You might remember the story last month about my neighbour spotting some rubbish lying in a scrubby corner of his farm, just behind our home on the outskirts of Fairlie in South Canterbury. It turned out to be the cockpit of a real-deal 1944 World War II P40 Curtiss Kittyhawk fighter plane. If you didn’t believe me then, I don’t blame you a bit — I found it hard to believe myself. But, I promise, this isn’t April Fool’s Day come early.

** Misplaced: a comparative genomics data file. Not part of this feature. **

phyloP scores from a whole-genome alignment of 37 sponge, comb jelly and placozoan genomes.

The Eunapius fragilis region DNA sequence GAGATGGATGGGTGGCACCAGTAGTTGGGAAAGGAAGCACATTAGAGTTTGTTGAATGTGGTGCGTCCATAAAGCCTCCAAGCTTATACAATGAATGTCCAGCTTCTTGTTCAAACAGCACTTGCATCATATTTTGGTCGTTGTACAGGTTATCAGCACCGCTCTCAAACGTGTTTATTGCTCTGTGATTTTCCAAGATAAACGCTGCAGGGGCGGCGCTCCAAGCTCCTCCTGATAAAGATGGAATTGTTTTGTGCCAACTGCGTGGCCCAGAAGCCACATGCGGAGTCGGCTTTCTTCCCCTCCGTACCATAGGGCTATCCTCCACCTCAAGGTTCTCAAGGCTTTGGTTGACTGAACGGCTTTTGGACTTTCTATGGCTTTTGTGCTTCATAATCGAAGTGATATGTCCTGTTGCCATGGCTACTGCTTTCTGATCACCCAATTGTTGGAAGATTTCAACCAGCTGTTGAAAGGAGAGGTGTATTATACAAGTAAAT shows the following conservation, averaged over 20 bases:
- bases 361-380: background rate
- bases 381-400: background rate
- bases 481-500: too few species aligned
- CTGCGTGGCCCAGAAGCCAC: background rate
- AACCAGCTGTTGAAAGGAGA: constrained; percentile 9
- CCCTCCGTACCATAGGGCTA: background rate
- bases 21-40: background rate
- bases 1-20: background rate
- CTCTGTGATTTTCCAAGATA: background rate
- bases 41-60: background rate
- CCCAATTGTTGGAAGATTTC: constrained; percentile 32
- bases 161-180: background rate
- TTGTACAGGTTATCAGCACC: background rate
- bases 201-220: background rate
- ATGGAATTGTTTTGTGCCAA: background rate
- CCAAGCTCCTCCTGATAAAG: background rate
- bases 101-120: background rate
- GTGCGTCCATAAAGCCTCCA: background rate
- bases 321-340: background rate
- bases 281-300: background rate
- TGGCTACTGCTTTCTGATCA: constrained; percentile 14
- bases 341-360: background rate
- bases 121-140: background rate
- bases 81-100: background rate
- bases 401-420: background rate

Finding out how a vintage World War II fighter plane got to be in Fairlie, a town which doesn’t even have an airport, wasn’t easy. Ashley Biggs — pretty damn thrilled about what he’d discovered as you’d imagine — was busting to find out how the old aircraft got to be on his farm, which is known around these parts as Allandale Station. The Biggs family have been on Allandale for about 25 years, and they didn’t know anything about it before discovering the cockpit sections lying in a paddock in June. So, Ash started systematically tracking back previous property owners of all of the nearby houses and farms, and the descendants of the previous owners, hoping that he’d find someone with memory long enough to recall something about the old aeroplane. That’s quite a search when you consider this could be going back 50 or 60 years, depending, of course, on when the P40 arrived. Each phone call and visit continued to draw a blank until Ash tracked down an elderly lady thought to be the ex-sister-in-law of a chap who lived in the old house in the gully behind us on the highway that connects Fairlie and Geraldine, back in the 1950s. She was still living in Fairlie, and yes, she was able to confirm that her ex- brother-in-law, David Patton, lived in that house during the 1950s. “Is he still alive?” Ash asked. “Don’t know, dear. If he is, he’ll be in his mid 90s,” she said, then added that she might have an address for him somewhere, “although it will be 20 or 30 years old by now”. Expecting another dead end, if you’ll excuse the pun (“I didn’t think the old bloke would still be alive,” Ash said afterwards), Ash found a phone number for the address, and, in July of this year, he made the call. An old chap answered. Yes, it was Mr Patton. Yes, he had lived in the old house on the Fairlie-Geraldine Highway about 60 years ago. And yes … yes! He did have an old aeroplane there once upon a time. Jackpot! Ash said it took a little while for David Patton to get his head back into the subject of the telephone conversation. After all, it had been 60 years and more since the details were fresh, but, after chatting for a bit, it all came back to him. As old Mr Patton spoke, he did so with great clarity and excellent detail, and Ash was absorbed listening to the many answers to his many questions. Meanwhile, aviation historian Russell Brodie, armed with the airframe number and a network of contacts in the US, had established the early wartime history of the P40. This, together with old David Patton’s agile memory, connected most of the dots in the back-story of this incredibly rare World War II relic, lost to the world for the past 64 years. Russell Brodie’s research showed that during World War II, the No. 19 squadron of the Royal New Zealand Air Force (RNZAF) was equipped with P40 Curtiss Kittyhawks, which were flown in the Pacific theatre, including Guadalcanal and Bougainville, where they flew patrol and ground-attack missions against Japanese forces. The P40 found on Ash’s farm — marked as ‘NZ3240’ — was built in the RNZAF workshops in Auckland’s Hobsonville RNZAF base, assembled in January 1944 from a kitset sent by the United States Army Air Forces. Before it got its chance to be deployed in anger, however, NZ3240 was damaged during an operational training flight from Ardmore, just two months after its completion on 10 March 1944. RNZAF records showed that the aircraft was repaired, and then converted to an ‘instructional airframe’, and remained based at Ardmore Airport. The only gap in the story yet to be filled in (if, in fact, it ever gets filled in) fits in about here. Somehow, the P40 got to Wigram airport, in Christchurch, but it’s not known whether it was flown or transported there, or why it was even sent to Wigram, particularly given that World War II was still in progress. The experts’ best guess, based on the lack of operational records, is that NZ3240 was no longer airworthy, perhaps as a result of that crash damage just after it was built. So, back to what we do know: The war ended in 1945, and, at some point in time during the late 1940s or early 1950s, as was common for fighter and bomber aircraft post-war, the Allison engine was removed and kept in the RNZAF spares inventory, and then the engineless P40 Curtiss stood forlornly and valueless in the shadows of one of Wigram’s aircraft hangers as the sun set on the useful life of a once proud fighter aircraft. And it’s at this point, in 1953, that David Patton, agricultural contractor from the township of Fairlie in South Canterbury, provides the next chapter — which I’ll tell you about next month — in this scarcely believable story of P40 Curtiss Kittyhawk NZ3240.